Business Irish

Sunday 22 September 2019

Calor to launch renewable gas products for homes next year

Renewable gas will be available to domestic users in Ireland for the first time when Calor launches it early next year. Stock photo: PA
Renewable gas will be available to domestic users in Ireland for the first time when Calor launches it early next year. Stock photo: PA
Gavin McLoughlin

Gavin McLoughlin

Renewable gas will be available to domestic users in Ireland for the first time when Calor launches it early next year.

Ireland is one of the first countries in Europe where Calor is making the product available.

The gas is a byproduct of producing biodiesel, made from refining waste and vegetable oil.

The product - known as BioLPG - will not require a refit for existing LPG (liquefied petroleum gas) users as the product can use the existing infrastructure.

LPG is the gas used by homes, farms and businesses that are not connected to the national gas network.

It is stored in large bulk tanks, with Calor and FloGas the main players in the sector in Ireland.

LPG has much lower emissions than using coal or oil for heating and with Ireland certain to miss its 2020 EU emission reduction targets, using renewable products for home heating is likely to be encouraged by policymakers.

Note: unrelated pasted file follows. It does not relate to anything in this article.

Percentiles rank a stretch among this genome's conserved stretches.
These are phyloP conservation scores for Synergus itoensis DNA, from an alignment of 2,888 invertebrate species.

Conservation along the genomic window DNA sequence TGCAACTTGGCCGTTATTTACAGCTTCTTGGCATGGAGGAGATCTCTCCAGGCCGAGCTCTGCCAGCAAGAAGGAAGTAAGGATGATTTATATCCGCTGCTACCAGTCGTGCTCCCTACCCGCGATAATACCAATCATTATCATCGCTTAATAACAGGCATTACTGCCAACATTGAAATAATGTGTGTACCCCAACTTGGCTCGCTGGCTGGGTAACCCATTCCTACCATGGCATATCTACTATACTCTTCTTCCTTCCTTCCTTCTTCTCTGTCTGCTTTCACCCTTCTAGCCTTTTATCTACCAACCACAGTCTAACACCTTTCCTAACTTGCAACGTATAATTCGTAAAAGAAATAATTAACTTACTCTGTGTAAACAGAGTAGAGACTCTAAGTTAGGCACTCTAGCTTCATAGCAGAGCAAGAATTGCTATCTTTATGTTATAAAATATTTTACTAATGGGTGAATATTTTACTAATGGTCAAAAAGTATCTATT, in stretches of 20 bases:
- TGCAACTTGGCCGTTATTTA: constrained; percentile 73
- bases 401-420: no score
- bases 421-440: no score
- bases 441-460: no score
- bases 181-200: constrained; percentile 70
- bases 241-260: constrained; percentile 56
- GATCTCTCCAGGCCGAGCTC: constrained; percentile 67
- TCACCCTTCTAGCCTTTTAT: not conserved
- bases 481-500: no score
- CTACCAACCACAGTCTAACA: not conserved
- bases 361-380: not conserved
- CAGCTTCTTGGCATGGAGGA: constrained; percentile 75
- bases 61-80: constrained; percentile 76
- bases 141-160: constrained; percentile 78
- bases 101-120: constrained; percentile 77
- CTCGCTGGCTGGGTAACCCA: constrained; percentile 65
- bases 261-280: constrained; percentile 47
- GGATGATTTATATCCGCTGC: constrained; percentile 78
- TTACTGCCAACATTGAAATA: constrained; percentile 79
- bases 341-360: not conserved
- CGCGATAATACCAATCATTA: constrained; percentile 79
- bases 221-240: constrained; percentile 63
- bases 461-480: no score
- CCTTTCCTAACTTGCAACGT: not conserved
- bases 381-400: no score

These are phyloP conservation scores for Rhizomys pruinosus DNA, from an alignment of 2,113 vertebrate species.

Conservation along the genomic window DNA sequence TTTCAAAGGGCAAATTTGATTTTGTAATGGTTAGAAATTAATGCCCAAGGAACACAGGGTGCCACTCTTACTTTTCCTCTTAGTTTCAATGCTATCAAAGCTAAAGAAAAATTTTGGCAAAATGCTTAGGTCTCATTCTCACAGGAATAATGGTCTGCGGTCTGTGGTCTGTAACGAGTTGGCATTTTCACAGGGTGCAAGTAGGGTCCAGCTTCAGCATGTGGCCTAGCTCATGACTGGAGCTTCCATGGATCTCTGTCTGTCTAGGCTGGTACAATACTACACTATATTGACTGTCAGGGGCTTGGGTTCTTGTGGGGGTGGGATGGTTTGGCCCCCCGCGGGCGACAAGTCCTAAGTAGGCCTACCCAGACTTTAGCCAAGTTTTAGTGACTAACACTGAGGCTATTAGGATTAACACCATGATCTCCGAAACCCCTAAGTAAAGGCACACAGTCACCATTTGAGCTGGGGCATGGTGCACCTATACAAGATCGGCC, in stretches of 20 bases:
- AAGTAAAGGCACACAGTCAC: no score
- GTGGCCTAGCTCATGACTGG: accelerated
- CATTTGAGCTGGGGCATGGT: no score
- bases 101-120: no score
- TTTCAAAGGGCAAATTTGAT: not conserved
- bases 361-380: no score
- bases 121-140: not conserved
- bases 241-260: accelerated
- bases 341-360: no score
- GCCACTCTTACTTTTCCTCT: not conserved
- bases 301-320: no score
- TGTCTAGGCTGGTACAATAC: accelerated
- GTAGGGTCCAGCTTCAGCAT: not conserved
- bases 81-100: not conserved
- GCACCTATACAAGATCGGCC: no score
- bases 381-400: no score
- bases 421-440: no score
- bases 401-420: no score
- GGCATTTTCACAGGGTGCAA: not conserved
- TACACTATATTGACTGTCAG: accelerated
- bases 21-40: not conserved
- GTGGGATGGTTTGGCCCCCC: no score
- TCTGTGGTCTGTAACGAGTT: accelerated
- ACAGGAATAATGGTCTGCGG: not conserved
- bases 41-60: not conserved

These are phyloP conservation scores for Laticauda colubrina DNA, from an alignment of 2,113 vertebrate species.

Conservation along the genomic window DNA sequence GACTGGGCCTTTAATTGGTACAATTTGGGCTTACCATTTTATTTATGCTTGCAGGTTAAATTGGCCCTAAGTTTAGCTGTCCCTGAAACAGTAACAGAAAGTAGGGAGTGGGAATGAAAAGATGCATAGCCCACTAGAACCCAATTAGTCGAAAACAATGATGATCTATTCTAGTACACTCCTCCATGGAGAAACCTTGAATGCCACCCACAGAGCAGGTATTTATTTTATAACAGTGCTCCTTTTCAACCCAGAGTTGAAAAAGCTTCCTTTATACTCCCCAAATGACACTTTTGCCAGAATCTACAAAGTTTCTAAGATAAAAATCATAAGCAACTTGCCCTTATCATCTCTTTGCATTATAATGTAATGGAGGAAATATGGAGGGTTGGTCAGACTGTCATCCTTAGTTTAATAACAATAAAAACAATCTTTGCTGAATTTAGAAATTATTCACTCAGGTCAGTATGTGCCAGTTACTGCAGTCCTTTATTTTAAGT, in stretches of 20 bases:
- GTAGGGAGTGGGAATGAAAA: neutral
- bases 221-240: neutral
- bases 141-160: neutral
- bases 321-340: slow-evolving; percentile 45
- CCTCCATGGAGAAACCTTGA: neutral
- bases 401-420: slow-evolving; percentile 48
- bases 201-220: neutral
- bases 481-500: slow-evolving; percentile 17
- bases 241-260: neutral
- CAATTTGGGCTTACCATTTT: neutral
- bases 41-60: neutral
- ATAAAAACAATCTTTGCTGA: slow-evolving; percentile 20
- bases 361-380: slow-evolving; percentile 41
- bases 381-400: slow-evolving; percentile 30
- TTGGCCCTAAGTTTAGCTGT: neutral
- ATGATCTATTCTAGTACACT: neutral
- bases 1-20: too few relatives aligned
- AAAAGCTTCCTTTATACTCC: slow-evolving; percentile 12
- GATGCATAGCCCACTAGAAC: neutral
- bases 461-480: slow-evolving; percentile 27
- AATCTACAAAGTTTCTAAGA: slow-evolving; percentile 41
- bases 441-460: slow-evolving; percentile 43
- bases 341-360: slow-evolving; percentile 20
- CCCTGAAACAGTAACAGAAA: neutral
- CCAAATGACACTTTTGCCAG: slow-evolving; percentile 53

Gas Networks Ireland (GNI) - the state entity that is responsible for managing Ireland's gas network - has set a target of having renewable gas make up 20pc of all gas on the Irish network by 2030.

It has been looking to commission the first injection point for the gas this year.

GNI has also been looking to begin rolling out compressed natural gas (CNG) filling stations to help reduce transport emissions, with a particular focus on commercial transport and haulage.

"There's a clear opportunity there for heavy goods vehicles (HGVs) and buses and so on to switch over to CNG," GNI head of commercial Denis O'Sullivan told the Sunday Independent in August.

He said GNI was working with Bus Eireann and Dublin Bus on a project that would see some of the fleet transfer to CNG.

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